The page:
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Pond algae come in many different types, shapes, and colors. With some forms of algae being more harmful than others.
Identifying the type (or types) of algae in your pond is the first step for effective pond algae control.
So, let's look at what algae actually is, and then look at the most common types of pond algae. We even include pictures of each type to help you easily identify the type of algae in your pond.
What Is Pond Algae?
Despite its appearance, “algae” does not refer to aquatic plants.
In fact, the word algae are plural, with the singular form being “alga”, with the term algae being a catch-all for the many different types.
At one end of the scale, some algae are microscopic, while others (like giant kelp) can be 100 feet long!
While you are unlikely to find giant kelp in your pond, a selection of different types of algae may be present.
Did you know...
While green is the most common color associated with algae, you'll find brown, red and blue/green colors of algae, as well!
No matter the color of algae, the growth process is the same which is controlled by photosynthesis. This simply means that algae need sunlight to grow.
The energy from the sunlight is combined with carbon dioxide and water to produce glucose, providing consumable energy and enabling the algae to grow.
Algae growth is an entirely natural process, but like many things, in nature, it can have an adverse effect on other life in the nearby vicinity. Algae can create water quality issues, deplete water oxygen levels, produce bad smells and may release toxins in the pond water. At its worst, pond algae can kill fish or other animals living in the water it's growing in. It can even be harmful (and cause death) to humans and pets!
Some types of algae in ponds don’t necessarily cause a direct problem to the health of pond-dwelling animals but may cause a change in the appearance. In other words, not all algae will have a negative effect on your pond or lake, but we’ll look at that in a little more detail below.
What Are the Types Of Pond Algae?
Let's look at the 5 most common types of pond algae and learn a little bit about each, including which types are good and bad for your pond. We also include pictures for easy pond algae identification.
The algae you are most likely to see is the free-swimming type. The color of this algae may vary but the most common type is the one that causes your pond water to turn green. Known as planktonic algae, each individual alga is a single-celled organism.
This kind of algae species grows and reproduces by using sunlight, carbon dioxide, and nutrients. These nutrients can be obtained from a variety of sources, including fertilizer, leaves, and uneaten fish food and fish waste.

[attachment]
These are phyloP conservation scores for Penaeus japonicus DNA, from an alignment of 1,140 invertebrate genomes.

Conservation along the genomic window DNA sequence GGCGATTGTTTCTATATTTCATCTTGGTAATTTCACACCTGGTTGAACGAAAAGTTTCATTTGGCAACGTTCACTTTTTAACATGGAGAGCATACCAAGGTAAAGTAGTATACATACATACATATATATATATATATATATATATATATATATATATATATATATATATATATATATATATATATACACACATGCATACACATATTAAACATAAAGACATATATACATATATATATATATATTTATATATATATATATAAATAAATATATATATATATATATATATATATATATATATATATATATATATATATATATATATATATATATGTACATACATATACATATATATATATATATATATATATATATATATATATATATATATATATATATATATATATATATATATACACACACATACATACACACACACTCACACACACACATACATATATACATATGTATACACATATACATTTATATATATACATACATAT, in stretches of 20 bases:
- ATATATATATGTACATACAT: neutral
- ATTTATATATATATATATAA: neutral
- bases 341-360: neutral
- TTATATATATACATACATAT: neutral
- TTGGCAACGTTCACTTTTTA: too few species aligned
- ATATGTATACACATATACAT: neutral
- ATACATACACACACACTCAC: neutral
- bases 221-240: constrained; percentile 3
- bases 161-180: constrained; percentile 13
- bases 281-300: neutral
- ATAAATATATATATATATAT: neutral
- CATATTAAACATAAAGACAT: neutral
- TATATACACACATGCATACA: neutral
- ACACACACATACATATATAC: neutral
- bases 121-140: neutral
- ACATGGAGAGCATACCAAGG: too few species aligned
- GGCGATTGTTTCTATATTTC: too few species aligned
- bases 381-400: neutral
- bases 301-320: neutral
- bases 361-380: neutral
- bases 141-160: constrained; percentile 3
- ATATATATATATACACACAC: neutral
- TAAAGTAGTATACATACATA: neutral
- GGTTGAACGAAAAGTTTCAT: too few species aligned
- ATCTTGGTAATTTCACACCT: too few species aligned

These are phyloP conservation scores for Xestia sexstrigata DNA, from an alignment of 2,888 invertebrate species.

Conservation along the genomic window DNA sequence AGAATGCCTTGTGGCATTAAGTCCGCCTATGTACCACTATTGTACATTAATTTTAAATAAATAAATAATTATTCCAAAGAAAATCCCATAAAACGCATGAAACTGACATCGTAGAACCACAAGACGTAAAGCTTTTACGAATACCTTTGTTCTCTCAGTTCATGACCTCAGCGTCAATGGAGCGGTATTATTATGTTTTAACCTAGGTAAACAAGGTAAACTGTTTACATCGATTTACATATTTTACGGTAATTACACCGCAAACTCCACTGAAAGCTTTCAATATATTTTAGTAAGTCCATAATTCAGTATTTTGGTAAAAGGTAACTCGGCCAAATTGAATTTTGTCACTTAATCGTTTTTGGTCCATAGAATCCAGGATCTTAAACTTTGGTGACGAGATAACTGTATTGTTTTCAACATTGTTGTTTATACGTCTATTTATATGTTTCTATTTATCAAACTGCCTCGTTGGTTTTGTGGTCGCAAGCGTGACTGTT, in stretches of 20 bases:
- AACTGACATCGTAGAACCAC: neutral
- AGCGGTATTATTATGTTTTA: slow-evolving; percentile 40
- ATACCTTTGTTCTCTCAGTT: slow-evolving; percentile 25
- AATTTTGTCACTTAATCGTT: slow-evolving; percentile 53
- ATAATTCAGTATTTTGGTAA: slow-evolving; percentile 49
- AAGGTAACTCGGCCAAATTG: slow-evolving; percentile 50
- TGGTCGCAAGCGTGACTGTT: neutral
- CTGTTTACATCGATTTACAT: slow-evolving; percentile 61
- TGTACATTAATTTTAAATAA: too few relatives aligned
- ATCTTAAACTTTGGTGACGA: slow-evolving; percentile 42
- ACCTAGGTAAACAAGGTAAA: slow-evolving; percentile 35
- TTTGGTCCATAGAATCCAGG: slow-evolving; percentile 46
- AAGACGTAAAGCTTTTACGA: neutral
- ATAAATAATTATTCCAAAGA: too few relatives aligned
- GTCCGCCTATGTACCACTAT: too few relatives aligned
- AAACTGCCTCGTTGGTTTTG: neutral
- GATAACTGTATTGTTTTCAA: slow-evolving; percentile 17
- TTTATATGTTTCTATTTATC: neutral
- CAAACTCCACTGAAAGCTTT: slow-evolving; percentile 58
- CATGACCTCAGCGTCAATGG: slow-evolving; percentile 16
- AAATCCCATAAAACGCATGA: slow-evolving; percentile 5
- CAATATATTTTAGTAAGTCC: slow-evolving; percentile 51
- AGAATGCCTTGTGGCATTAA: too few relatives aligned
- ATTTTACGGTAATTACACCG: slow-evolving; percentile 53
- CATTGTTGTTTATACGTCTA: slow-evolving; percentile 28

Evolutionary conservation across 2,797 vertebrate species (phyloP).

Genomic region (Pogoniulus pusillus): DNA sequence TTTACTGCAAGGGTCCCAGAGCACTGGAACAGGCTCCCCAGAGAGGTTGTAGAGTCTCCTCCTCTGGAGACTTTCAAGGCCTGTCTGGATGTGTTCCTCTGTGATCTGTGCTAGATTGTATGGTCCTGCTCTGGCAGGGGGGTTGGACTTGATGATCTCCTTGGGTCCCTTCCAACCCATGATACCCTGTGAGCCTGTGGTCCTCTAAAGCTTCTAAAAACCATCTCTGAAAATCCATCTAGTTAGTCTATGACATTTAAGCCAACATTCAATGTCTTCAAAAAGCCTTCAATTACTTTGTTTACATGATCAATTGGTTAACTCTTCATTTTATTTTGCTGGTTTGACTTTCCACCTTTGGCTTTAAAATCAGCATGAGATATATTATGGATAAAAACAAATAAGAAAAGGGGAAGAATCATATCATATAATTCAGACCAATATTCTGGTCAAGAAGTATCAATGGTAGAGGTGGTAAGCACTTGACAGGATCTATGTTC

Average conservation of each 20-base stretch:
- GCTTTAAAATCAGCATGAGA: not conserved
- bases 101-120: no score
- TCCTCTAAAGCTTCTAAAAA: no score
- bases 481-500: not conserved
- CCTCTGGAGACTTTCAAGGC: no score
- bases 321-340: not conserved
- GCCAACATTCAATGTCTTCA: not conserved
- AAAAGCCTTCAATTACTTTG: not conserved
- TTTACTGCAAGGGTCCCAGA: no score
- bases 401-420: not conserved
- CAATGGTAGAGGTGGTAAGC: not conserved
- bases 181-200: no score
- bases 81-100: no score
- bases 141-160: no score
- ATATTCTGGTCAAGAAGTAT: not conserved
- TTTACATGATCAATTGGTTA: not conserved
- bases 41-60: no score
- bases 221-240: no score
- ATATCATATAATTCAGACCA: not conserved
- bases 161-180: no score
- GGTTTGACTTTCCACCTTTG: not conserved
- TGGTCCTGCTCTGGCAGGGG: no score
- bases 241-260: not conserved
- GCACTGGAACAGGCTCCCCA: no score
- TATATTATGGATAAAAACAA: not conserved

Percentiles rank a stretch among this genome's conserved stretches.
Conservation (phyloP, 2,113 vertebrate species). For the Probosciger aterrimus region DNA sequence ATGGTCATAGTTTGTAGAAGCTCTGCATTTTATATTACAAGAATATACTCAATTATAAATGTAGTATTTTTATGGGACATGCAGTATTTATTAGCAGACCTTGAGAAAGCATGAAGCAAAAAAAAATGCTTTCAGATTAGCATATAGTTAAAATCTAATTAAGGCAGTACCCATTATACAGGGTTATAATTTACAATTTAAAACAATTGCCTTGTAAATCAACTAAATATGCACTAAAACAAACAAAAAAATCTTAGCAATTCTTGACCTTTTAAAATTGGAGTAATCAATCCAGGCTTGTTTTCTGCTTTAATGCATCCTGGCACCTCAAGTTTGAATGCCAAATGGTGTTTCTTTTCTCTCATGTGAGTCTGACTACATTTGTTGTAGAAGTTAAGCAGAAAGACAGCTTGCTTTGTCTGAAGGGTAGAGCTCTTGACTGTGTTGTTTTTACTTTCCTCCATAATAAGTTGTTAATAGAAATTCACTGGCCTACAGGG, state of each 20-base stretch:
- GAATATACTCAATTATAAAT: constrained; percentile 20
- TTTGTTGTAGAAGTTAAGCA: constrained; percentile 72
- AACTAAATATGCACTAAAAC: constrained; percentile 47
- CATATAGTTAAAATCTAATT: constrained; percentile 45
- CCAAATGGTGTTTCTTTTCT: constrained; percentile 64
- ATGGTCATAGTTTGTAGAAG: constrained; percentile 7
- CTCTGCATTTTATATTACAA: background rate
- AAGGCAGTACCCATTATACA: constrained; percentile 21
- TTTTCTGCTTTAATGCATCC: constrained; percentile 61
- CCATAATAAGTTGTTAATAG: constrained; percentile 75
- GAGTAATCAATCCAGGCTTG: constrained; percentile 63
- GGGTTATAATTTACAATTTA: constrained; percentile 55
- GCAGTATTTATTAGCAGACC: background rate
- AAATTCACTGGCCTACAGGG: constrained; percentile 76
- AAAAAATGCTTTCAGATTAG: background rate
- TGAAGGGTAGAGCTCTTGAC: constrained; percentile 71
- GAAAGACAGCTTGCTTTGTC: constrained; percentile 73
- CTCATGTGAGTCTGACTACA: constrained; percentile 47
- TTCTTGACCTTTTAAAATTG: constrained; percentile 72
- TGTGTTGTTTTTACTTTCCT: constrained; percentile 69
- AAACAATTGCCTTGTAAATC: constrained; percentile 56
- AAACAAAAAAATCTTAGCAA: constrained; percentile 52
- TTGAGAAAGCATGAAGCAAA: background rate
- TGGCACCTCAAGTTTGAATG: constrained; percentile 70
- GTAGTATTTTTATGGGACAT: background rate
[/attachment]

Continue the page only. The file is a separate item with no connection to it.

Although it is relatively easy to get rid of, this type of algae is often found in new ponds where there is not an established ecosystem to keep it under control. With no aquatic plants or animals to compete for nutrients, it can quickly take hold and grow at speed.
Blanketweed & String Algae
On the other hand, filamentous algae and blanketweed is a larger form of algae. You’ll often find it attached to the surface of rocks or the liner at the bottom of the pond and growing into the water in a similar way to a normal plant.
And when you hear the word "pond scum", it's typically in reference to string algae floating on the surface of a pond in mats.
Manual removal of string algae blooms is often the preferred method to begin with as it is too large (and can be too attached) to be removed by UV pond clarifiers. However, this comes with its own problems as manually removing pond scum may cause spores to be released back into the water resulting in the growth of more algae.
The third kind of algae is actually a bacteria known as blue-green cyanobacteria. It's too small to be seen by the naked eye until it reproduces and grows into a bloom.
Once visible, it can appear as either blue-green or brown muck on the surface of the water, similar to pond scum, and has a strong unpleasant odor.
This type of algae can actually be harmful to your ponds fish and other wildlife as it produces toxins. In fact, the cyanotoxins produced by blue-green algae can pose a threat to humans, pets, and livestock, as well.
Blue-green algae prefer warm, stagnant water that is high nutrients.
Chara algae, also known as Muskgrass, does not look like your typical algae. In fact, it's often confused for a submerged plant or pondweed.
Chara is a green branched alga that has no flower and will not grow above the surface of the water. You can often identify it by its foul, garlic-like odor and its crunchy texture.
Other than its odor, Chara is not typically bad for your pond and can actually help oxygenate the water and even attract ducks and other wildlife.
Similar to Chara, Nitella algae is often confused for submerged aquatic plants and pond weeds because of it's branched, flower-like appearance with leafy ends. Nitella also will not grow above the surface of the water.
Unlike Chara, Nitella has no odor and is not crunchy. It's softer to the touch.
Nitella algae, commonly known as Stoneworts, typically isn't going to hurt your pond or cause any negative water quality issues. It also has no real food value for wildlife. It can, however, provide cover for insects and invertebrate which are in turn a food source for pond fish like koi, waterfowl, frogs, and other wildlife.